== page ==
California Gold Rush

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California Gold Rush

Category: Research Paper

Subcategory: History

Level: College

Pages: 6

Words: 1650

CALIFORNIA GOLD RUSH

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Introduction
In The Californian Gold Rush, Caughey & Walton (2012), Argue that the gold rush in California commenced after the discovery of nuggets of gold in Sacramento Valley early in 1848. (36). James W. Marshall, who was constructing a saw mill for John Sutter, is accredited with this magnificent discovery that brought a lot of changes to the Gold mining prospects. Rivera & Sheila (2013) Asserts that it attracted thousands of prospective miner who traveled both by air, road and sea. This leads to a huge influx of people within and around California. There was a total of $1 Billion worth of gold in California State that was later extracted in 1852. (31). January 24, 1848, marked the beginning of California’s Gold Rush. During this period, the population of California had increased magnificently and also contributed towards the end of the American war.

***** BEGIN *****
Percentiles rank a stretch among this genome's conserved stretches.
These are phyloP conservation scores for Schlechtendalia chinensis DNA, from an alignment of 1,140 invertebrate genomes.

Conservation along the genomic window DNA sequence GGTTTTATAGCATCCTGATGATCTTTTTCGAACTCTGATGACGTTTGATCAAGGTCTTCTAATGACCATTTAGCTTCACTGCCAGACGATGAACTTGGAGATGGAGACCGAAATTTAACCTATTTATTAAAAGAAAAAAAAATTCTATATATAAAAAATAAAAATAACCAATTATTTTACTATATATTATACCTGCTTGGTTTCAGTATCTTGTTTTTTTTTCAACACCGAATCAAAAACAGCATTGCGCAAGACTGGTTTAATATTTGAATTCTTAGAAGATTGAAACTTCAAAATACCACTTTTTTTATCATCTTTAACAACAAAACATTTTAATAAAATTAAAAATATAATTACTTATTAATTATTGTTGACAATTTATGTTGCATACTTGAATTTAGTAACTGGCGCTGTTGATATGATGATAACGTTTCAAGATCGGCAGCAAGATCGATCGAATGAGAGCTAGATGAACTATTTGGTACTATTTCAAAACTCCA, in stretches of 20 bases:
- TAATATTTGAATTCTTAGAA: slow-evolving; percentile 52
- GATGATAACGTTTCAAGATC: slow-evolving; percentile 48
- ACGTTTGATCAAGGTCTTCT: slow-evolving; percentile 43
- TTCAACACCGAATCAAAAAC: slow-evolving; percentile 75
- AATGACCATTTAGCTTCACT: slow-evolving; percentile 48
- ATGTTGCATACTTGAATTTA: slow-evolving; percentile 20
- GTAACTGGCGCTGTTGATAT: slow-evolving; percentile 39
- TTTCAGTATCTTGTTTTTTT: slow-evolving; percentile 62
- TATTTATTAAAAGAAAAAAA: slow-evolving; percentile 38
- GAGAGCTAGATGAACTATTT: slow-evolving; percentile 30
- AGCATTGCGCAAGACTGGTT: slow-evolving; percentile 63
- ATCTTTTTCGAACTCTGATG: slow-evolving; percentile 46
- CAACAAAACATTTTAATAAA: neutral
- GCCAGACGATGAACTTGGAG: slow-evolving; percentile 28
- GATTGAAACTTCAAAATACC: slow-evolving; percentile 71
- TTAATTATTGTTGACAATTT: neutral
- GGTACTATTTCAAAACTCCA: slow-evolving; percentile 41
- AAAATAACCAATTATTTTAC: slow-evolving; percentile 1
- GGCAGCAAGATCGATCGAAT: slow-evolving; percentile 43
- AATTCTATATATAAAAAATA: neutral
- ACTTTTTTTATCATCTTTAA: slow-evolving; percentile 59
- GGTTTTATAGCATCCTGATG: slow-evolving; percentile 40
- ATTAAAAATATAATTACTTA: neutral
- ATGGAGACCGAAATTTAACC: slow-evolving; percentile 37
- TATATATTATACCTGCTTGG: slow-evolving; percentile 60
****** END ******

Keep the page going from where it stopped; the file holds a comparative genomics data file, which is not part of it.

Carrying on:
Gold rush in California
Rivera & Sheila (2013) asserts that James Marshall at first tried to keep his secret of discovering Gold in California a secret but the Joy was too big for him because of Sutter’s laborers who worked with James Marshall at the Saw Mill. Adventures had several miles of trips to the fort and came out with samples of gold dust that led to the realization of Sutter’s fortunes. It was a great distress that had befallen Sutter only that he could not do anything (56).